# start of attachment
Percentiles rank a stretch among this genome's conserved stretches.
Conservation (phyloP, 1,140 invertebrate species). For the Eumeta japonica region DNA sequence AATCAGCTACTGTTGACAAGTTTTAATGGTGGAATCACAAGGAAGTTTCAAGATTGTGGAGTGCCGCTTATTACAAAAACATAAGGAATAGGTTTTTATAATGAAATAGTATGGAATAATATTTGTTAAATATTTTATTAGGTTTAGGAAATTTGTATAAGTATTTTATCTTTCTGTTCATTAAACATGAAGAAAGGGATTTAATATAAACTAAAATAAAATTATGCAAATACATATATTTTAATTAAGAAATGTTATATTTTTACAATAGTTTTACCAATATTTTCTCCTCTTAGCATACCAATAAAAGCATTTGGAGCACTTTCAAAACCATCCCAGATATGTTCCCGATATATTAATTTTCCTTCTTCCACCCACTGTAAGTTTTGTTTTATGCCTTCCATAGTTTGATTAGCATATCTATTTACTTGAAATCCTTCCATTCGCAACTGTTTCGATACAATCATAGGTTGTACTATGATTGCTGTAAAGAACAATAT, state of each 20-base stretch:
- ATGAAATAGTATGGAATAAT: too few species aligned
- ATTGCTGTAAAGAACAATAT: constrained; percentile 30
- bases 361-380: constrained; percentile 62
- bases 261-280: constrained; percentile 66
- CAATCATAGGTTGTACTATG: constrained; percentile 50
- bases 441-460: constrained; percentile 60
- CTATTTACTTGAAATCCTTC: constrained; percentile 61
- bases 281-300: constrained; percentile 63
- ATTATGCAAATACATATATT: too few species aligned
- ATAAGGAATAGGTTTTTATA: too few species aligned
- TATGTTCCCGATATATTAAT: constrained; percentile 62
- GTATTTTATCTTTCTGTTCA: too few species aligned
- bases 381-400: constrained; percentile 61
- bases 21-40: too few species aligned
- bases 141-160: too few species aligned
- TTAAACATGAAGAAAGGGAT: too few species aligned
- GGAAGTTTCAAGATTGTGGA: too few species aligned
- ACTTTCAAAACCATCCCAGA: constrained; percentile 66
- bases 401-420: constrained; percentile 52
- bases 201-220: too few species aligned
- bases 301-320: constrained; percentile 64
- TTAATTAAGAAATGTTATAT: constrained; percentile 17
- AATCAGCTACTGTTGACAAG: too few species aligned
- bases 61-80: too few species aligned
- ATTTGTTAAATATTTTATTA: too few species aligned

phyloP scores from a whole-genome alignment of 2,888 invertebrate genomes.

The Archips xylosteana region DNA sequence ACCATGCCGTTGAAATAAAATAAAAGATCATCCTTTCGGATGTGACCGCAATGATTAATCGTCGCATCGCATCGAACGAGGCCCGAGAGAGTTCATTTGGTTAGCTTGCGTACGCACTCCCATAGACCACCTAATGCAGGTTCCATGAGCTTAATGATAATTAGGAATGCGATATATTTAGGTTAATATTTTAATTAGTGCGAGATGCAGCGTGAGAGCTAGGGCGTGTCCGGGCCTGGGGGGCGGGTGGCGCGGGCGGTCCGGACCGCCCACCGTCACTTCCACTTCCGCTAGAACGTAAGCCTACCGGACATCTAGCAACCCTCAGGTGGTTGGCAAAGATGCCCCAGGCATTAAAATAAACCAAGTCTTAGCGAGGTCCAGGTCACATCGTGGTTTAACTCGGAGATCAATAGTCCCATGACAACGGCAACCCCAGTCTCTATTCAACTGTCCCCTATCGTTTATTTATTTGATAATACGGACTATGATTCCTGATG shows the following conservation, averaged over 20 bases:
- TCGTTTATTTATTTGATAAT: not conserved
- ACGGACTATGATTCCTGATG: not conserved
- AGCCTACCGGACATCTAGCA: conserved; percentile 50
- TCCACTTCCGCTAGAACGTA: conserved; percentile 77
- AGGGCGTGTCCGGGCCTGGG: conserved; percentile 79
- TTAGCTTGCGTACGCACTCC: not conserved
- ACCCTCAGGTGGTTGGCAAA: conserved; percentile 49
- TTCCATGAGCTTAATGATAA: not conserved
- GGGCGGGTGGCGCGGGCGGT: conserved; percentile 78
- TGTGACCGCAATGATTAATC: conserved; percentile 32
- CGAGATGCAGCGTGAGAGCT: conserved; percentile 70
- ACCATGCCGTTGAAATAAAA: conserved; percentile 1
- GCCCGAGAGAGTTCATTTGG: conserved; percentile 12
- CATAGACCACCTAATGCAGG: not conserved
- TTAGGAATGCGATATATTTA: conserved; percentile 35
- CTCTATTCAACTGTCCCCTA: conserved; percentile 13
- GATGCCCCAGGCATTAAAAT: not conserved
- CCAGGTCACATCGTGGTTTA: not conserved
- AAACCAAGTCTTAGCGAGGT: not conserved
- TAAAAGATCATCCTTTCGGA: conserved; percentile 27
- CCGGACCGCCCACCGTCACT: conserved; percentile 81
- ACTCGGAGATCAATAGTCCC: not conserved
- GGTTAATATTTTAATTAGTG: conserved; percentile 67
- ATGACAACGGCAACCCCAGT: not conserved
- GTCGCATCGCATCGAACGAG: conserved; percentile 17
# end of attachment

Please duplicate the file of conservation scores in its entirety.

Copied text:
Percentiles rank a stretch among this genome's conserved stretches.
Conservation (phyloP, 1,140 invertebrate species). For the Eumeta japonica region DNA sequence AATCAGCTACTGTTGACAAGTTTTAATGGTGGAATCACAAGGAAGTTTCAAGATTGTGGAGTGCCGCTTATTACAAAAACATAAGGAATAGGTTTTTATAATGAAATAGTATGGAATAATATTTGTTAAATATTTTATTAGGTTTAGGAAATTTGTATAAGTATTTTATCTTTCTGTTCATTAAACATGAAGAAAGGGATTTAATATAAACTAAAATAAAATTATGCAAATACATATATTTTAATTAAGAAATGTTATATTTTTACAATAGTTTTACCAATATTTTCTCCTCTTAGCATACCAATAAAAGCATTTGGAGCACTTTCAAAACCATCCCAGATATGTTCCCGATATATTAATTTTCCTTCTTCCACCCACTGTAAGTTTTGTTTTATGCCTTCCATAGTTTGATTAGCATATCTATTTACTTGAAATCCTTCCATTCGCAACTGTTTCGATACAATCATAGGTTGTACTATGATTGCTGTAAAGAACAATAT, state of each 20-base stretch:
- ATGAAATAGTATGGAATAAT: too few species aligned
- ATTGCTGTAAAGAACAATAT: constrained; percentile 30
- bases 361-380: constrained; percentile 62
- bases 261-280: constrained; percentile 66
- CAATCATAGGTTGTACTATG: constrained; percentile 50
- bases 441-460: constrained; percentile 60
- CTATTTACTTGAAATCCTTC: constrained; percentile 61
- bases 281-300: constrained; percentile 63
- ATTATGCAAATACATATATT: too few species aligned
- ATAAGGAATAGGTTTTTATA: too few species aligned
- TATGTTCCCGATATATTAAT: constrained; percentile 62
- GTATTTTATCTTTCTGTTCA: too few species aligned
- bases 381-400: constrained; percentile 61
- bases 21-40: too few species aligned
- bases 141-160: too few species aligned
- TTAAACATGAAGAAAGGGAT: too few species aligned
- GGAAGTTTCAAGATTGTGGA: too few species aligned
- ACTTTCAAAACCATCCCAGA: constrained; percentile 66
- bases 401-420: constrained; percentile 52
- bases 201-220: too few species aligned
- bases 301-320: constrained; percentile 64
- TTAATTAAGAAATGTTATAT: constrained; percentile 17
- AATCAGCTACTGTTGACAAG: too few species aligned
- bases 61-80: too few species aligned
- ATTTGTTAAATATTTTATTA: too few species aligned

phyloP scores from a whole-genome alignment of 2,888 invertebrate genomes.

The Archips xylosteana region DNA sequence ACCATGCCGTTGAAATAAAATAAAAGATCATCCTTTCGGATGTGACCGCAATGATTAATCGTCGCATCGCATCGAACGAGGCCCGAGAGAGTTCATTTGGTTAGCTTGCGTACGCACTCCCATAGACCACCTAATGCAGGTTCCATGAGCTTAATGATAATTAGGAATGCGATATATTTAGGTTAATATTTTAATTAGTGCGAGATGCAGCGTGAGAGCTAGGGCGTGTCCGGGCCTGGGGGGCGGGTGGCGCGGGCGGTCCGGACCGCCCACCGTCACTTCCACTTCCGCTAGAACGTAAGCCTACCGGACATCTAGCAACCCTCAGGTGGTTGGCAAAGATGCCCCAGGCATTAAAATAAACCAAGTCTTAGCGAGGTCCAGGTCACATCGTGGTTTAACTCGGAGATCAATAGTCCCATGACAACGGCAACCCCAGTCTCTATTCAACTGTCCCCTATCGTTTATTTATTTGATAATACGGACTATGATTCCTGATG shows the following conservation, averaged over 20 bases:
- TCGTTTATTTATTTGATAAT: not conserved
- ACGGACTATGATTCCTGATG: not conserved
- AGCCTACCGGACATCTAGCA: conserved; percentile 50
- TCCACTTCCGCTAGAACGTA: conserved; percentile 77
- AGGGCGTGTCCGGGCCTGGG: conserved; percentile 79
- TTAGCTTGCGTACGCACTCC: not conserved
- ACCCTCAGGTGGTTGGCAAA: conserved; percentile 49
- TTCCATGAGCTTAATGATAA: not conserved
- GGGCGGGTGGCGCGGGCGGT: conserved; percentile 78
- TGTGACCGCAATGATTAATC: conserved; percentile 32
- CGAGATGCAGCGTGAGAGCT: conserved; percentile 70
- ACCATGCCGTTGAAATAAAA: conserved; percentile 1
- GCCCGAGAGAGTTCATTTGG: conserved; percentile 12
- CATAGACCACCTAATGCAGG: not conserved
- TTAGGAATGCGATATATTTA: conserved; percentile 35
- CTCTATTCAACTGTCCCCTA: conserved; percentile 13
- GATGCCCCAGGCATTAAAAT: not conserved
- CCAGGTCACATCGTGGTTTA: not conserved
- AAACCAAGTCTTAGCGAGGT: not conserved
- TAAAAGATCATCCTTTCGGA: conserved; percentile 27
- CCGGACCGCCCACCGTCACT: conserved; percentile 81
- ACTCGGAGATCAATAGTCCC: not conserved
- GGTTAATATTTTAATTAGTG: conserved; percentile 67
- ATGACAACGGCAACCCCAGT: not conserved
- GTCGCATCGCATCGAACGAG: conserved; percentile 17